SOFI Stock Alert: What to Watch as SoFi Sues Over Student Loan Pause


  • SoFi (SOFI) sued to end the Biden administration’s moratorium on student loan payments.
  • The move has put it in the political crosshairs.
  • The company, founded in 2011 to refinance student loans, is now a full-service online bank and brokerage.
SOFI stock - SOFI Stock Alert: What to Watch as SoFi Sues Over Student Loan Pause

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SoFi (NASDAQ:SOFI) rose slightly after it sued to stop the pause on student loan payments enacted by the Biden administration.

The halt on payments, and an effort to cancel some loans, may fail entirely as the Supreme Court appears ready to say the administration exceeded its authority.

SoFi was founded in 2011 to make and refinance student loans.

The Pause That Dashes Profit

Since Biden’s inauguration, SoFi stock is down by nearly two-thirds. That’s less because of the student loan moratorium than the general fall of fintech. Companies like SoFi, which use equity for growth, have found themselves losing ground to banks that borrow money from depositors.

SoFi has tried to get into that business by becoming a bank. It bought a small Sacramento bank and now has a national banking charter. But investors have been unimpressed, despite revenue growth of 195%, because SoFi continues to lose money. The company currently expects to bring in $2 billion this year and earn a small profit in the fourth quarter.

SoFi’s suit claims it has lost $400 million to the moratorium. Like many administration critics, it argues that the pause has no legal basis. The moratorium began under the Trump administration, but with the most recent extension by Biden, it has been extended eight times. Because its refinance business is ineligible for the relief given to direct borrowers, it says, “SoFi is being forced to compete with loans with 0% interest rates and for which any ongoing repayment of the principal is entirely optional.”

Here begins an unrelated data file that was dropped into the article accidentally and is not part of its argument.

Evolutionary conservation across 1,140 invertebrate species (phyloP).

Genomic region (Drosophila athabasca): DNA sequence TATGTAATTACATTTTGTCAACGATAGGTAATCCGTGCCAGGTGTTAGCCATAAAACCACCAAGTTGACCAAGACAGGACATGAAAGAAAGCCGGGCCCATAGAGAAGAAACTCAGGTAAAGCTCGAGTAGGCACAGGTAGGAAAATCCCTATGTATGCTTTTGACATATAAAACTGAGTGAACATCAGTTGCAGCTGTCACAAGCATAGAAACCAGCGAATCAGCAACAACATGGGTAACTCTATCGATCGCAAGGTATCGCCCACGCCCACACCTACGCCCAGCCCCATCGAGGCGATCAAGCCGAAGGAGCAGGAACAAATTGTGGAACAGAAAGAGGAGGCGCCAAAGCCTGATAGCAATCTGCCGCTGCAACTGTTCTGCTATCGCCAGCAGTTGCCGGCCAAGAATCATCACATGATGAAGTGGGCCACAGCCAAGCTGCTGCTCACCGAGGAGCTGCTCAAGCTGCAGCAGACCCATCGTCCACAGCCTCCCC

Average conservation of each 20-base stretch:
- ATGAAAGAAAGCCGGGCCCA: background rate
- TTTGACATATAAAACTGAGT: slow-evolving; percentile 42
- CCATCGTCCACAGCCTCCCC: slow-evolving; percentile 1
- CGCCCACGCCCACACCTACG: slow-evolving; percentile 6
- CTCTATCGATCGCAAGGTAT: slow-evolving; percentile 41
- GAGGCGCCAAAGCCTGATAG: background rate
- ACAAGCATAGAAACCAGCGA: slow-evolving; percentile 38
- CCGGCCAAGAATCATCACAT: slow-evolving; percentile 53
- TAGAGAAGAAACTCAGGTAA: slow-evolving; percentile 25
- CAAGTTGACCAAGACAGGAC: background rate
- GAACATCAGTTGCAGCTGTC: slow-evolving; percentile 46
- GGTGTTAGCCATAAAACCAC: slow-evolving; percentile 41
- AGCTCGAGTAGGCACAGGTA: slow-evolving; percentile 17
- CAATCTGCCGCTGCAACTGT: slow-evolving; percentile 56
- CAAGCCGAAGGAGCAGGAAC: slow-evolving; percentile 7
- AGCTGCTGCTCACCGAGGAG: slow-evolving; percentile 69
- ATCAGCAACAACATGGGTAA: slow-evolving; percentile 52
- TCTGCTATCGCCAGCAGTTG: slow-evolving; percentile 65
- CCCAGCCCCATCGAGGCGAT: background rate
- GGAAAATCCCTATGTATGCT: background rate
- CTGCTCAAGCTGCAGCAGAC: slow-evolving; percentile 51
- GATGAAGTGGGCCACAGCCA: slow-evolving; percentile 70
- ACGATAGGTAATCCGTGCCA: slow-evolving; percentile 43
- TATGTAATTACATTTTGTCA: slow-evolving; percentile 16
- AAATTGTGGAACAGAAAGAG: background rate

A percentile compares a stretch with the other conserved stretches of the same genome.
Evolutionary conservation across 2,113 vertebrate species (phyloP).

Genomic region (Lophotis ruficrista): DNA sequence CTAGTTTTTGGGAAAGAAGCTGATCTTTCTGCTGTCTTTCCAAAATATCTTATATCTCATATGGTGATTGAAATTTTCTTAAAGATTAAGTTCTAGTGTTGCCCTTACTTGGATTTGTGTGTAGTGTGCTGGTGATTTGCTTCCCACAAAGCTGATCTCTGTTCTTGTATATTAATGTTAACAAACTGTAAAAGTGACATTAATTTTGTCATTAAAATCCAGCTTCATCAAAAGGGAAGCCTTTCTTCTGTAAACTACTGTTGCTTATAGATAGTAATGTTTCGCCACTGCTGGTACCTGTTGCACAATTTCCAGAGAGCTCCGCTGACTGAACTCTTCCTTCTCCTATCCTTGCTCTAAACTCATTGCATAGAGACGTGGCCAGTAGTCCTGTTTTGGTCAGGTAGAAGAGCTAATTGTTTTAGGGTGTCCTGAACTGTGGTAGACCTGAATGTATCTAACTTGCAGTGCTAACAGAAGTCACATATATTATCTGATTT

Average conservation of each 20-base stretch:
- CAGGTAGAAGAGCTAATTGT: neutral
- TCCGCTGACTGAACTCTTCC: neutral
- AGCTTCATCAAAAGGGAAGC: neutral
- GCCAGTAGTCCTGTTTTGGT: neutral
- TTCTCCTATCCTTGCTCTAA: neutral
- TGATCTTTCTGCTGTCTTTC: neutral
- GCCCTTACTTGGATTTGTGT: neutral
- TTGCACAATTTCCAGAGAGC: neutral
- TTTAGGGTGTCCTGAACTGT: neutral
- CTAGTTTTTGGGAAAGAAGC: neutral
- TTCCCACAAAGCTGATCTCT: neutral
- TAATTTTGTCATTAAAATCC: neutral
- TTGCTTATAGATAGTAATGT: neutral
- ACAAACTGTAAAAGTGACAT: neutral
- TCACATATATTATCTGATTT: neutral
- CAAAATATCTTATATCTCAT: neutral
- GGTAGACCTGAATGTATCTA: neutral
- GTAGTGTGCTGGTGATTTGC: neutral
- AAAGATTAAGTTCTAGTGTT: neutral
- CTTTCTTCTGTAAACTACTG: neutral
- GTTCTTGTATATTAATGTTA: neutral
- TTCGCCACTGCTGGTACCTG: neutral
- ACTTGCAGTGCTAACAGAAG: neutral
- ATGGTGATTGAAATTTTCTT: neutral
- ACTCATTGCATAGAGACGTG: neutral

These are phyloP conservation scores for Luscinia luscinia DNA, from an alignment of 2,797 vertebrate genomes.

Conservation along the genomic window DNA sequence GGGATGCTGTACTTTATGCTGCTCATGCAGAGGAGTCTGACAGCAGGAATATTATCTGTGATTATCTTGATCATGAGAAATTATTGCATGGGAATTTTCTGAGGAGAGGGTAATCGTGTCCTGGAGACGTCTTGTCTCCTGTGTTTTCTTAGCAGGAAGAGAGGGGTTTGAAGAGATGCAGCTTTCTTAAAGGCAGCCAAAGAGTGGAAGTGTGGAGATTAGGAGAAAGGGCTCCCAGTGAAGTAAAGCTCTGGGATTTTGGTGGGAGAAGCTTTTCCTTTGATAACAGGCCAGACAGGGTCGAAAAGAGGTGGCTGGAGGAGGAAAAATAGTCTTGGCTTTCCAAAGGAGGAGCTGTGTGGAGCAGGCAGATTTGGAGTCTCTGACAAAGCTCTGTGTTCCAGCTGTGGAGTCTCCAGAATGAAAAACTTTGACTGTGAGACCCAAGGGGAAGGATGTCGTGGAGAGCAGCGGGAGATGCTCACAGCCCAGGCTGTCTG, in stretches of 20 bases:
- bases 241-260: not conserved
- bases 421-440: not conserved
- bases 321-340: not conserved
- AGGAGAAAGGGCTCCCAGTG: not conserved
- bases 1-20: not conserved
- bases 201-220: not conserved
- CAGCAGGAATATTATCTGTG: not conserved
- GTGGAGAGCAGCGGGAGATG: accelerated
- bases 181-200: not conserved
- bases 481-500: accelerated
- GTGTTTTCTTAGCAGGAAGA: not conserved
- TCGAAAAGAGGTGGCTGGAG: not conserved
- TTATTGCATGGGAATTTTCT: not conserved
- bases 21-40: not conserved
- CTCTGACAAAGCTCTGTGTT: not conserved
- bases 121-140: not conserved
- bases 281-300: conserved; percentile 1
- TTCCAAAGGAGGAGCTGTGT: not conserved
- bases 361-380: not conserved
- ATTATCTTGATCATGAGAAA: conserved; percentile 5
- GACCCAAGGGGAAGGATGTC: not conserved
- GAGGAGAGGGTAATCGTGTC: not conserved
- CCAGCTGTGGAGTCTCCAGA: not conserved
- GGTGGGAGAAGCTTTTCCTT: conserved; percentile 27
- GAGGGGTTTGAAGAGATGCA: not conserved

While the company’s argument may have legal merit, the suit has put SoFi in the political crosshairs. Advocates of Biden’s policy called SoFi CEO Anthony Noto “a financial vulture gorging himself on our bloated and broken student loan system,” tricking debtors into refinancing that costs them more in the long run.

SOFI Stock: What Happens Next?

SoFi long ago moved beyond its student loan base. But the suit won’t help its reputation. It needs to keep going upmarket to grow.

On the date of publication, Dana Blankenhorn held a long position in SOFI. The opinions expressed in this article are those of the writer, subject to the Publishing Guidelines.

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